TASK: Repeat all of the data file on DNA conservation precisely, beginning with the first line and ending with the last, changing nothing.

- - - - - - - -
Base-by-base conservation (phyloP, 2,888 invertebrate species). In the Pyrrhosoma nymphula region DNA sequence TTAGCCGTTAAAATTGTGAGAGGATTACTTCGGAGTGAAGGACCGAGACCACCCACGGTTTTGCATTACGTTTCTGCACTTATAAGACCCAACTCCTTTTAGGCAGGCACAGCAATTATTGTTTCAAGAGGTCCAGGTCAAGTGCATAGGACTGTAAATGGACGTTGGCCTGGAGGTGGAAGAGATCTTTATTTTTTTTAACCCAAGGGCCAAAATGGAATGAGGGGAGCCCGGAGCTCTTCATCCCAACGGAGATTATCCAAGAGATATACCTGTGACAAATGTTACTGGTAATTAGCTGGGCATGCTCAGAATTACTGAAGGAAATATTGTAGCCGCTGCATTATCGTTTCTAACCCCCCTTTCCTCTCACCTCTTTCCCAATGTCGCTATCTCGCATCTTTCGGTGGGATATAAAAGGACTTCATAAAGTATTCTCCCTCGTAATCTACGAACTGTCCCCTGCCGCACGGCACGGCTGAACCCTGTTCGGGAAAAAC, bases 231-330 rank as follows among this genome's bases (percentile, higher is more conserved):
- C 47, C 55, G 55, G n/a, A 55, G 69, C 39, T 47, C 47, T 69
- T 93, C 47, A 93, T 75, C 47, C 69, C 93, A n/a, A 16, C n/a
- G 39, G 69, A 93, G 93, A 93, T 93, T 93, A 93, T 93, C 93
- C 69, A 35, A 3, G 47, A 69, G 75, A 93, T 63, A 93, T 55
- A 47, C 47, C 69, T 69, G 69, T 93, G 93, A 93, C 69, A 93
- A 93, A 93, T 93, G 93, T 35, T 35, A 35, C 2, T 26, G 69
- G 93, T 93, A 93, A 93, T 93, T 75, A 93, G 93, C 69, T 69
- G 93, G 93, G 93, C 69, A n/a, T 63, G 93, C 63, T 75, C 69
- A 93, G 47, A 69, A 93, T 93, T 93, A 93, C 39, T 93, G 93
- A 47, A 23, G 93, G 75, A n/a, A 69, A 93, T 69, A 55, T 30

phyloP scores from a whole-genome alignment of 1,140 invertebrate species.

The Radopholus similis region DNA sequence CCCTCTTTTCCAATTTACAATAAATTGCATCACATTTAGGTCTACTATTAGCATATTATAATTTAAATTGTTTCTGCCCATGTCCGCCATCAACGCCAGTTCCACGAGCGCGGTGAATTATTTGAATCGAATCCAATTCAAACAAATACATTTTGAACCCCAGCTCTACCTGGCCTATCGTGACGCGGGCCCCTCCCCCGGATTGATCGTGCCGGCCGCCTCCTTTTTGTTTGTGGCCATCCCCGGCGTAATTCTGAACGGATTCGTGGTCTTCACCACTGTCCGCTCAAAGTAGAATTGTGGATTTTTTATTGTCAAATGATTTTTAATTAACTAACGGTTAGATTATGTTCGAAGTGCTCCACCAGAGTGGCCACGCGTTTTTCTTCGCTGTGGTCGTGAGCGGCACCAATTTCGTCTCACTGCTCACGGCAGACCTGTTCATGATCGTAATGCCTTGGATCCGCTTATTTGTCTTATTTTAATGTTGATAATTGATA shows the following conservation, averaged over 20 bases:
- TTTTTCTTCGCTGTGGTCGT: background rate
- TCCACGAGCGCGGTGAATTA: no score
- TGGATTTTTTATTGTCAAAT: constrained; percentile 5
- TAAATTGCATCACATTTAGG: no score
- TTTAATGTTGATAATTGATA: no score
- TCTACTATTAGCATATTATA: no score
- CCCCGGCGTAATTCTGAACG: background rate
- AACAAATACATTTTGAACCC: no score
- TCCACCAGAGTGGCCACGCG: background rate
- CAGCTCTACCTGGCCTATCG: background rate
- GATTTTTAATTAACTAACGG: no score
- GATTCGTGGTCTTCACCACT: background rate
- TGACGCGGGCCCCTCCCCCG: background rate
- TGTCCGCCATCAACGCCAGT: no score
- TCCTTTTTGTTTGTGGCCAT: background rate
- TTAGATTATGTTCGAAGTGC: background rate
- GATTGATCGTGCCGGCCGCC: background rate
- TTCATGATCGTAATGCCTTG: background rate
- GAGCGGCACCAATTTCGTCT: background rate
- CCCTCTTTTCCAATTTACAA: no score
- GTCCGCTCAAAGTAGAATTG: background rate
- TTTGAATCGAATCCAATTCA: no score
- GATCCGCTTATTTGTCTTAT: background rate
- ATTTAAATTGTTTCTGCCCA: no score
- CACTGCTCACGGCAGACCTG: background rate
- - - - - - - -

Base-by-base conservation (phyloP, 2,888 invertebrate species). In the Pyrrhosoma nymphula region DNA sequence TTAGCCGTTAAAATTGTGAGAGGATTACTTCGGAGTGAAGGACCGAGACCACCCACGGTTTTGCATTACGTTTCTGCACTTATAAGACCCAACTCCTTTTAGGCAGGCACAGCAATTATTGTTTCAAGAGGTCCAGGTCAAGTGCATAGGACTGTAAATGGACGTTGGCCTGGAGGTGGAAGAGATCTTTATTTTTTTTAACCCAAGGGCCAAAATGGAATGAGGGGAGCCCGGAGCTCTTCATCCCAACGGAGATTATCCAAGAGATATACCTGTGACAAATGTTACTGGTAATTAGCTGGGCATGCTCAGAATTACTGAAGGAAATATTGTAGCCGCTGCATTATCGTTTCTAACCCCCCTTTCCTCTCACCTCTTTCCCAATGTCGCTATCTCGCATCTTTCGGTGGGATATAAAAGGACTTCATAAAGTATTCTCCCTCGTAATCTACGAACTGTCCCCTGCCGCACGGCACGGCTGAACCCTGTTCGGGAAAAAC, bases 231-330 rank as follows among this genome's bases (percentile, higher is more conserved):
- C 47, C 55, G 55, G n/a, A 55, G 69, C 39, T 47, C 47, T 69
- T 93, C 47, A 93, T 75, C 47, C 69, C 93, A n/a, A 16, C n/a
- G 39, G 69, A 93, G 93, A 93, T 93, T 93, A 93, T 93, C 93
- C 69, A 35, A 3, G 47, A 69, G 75, A 93, T 63, A 93, T 55
- A 47, C 47, C 69, T 69, G 69, T 93, G 93, A 93, C 69, A 93
- A 93, A 93, T 93, G 93, T 35, T 35, A 35, C 2, T 26, G 69
- G 93, T 93, A 93, A 93, T 93, T 75, A 93, G 93, C 69, T 69
- G 93, G 93, G 93, C 69, A n/a, T 63, G 93, C 63, T 75, C 69
- A 93, G 47, A 69, A 93, T 93, T 93, A 93, C 39, T 93, G 93
- A 47, A 23, G 93, G 75, A n/a, A 69, A 93, T 69, A 55, T 30

phyloP scores from a whole-genome alignment of 1,140 invertebrate species.

The Radopholus similis region DNA sequence CCCTCTTTTCCAATTTACAATAAATTGCATCACATTTAGGTCTACTATTAGCATATTATAATTTAAATTGTTTCTGCCCATGTCCGCCATCAACGCCAGTTCCACGAGCGCGGTGAATTATTTGAATCGAATCCAATTCAAACAAATACATTTTGAACCCCAGCTCTACCTGGCCTATCGTGACGCGGGCCCCTCCCCCGGATTGATCGTGCCGGCCGCCTCCTTTTTGTTTGTGGCCATCCCCGGCGTAATTCTGAACGGATTCGTGGTCTTCACCACTGTCCGCTCAAAGTAGAATTGTGGATTTTTTATTGTCAAATGATTTTTAATTAACTAACGGTTAGATTATGTTCGAAGTGCTCCACCAGAGTGGCCACGCGTTTTTCTTCGCTGTGGTCGTGAGCGGCACCAATTTCGTCTCACTGCTCACGGCAGACCTGTTCATGATCGTAATGCCTTGGATCCGCTTATTTGTCTTATTTTAATGTTGATAATTGATA shows the following conservation, averaged over 20 bases:
- TTTTTCTTCGCTGTGGTCGT: background rate
- TCCACGAGCGCGGTGAATTA: no score
- TGGATTTTTTATTGTCAAAT: constrained; percentile 5
- TAAATTGCATCACATTTAGG: no score
- TTTAATGTTGATAATTGATA: no score
- TCTACTATTAGCATATTATA: no score
- CCCCGGCGTAATTCTGAACG: background rate
- AACAAATACATTTTGAACCC: no score
- TCCACCAGAGTGGCCACGCG: background rate
- CAGCTCTACCTGGCCTATCG: background rate
- GATTTTTAATTAACTAACGG: no score
- GATTCGTGGTCTTCACCACT: background rate
- TGACGCGGGCCCCTCCCCCG: background rate
- TGTCCGCCATCAACGCCAGT: no score
- TCCTTTTTGTTTGTGGCCAT: background rate
- TTAGATTATGTTCGAAGTGC: background rate
- GATTGATCGTGCCGGCCGCC: background rate
- TTCATGATCGTAATGCCTTG: background rate
- GAGCGGCACCAATTTCGTCT: background rate
- CCCTCTTTTCCAATTTACAA: no score
- GTCCGCTCAAAGTAGAATTG: background rate
- TTTGAATCGAATCCAATTCA: no score
- GATCCGCTTATTTGTCTTAT: background rate
- ATTTAAATTGTTTCTGCCCA: no score
- CACTGCTCACGGCAGACCTG: background rate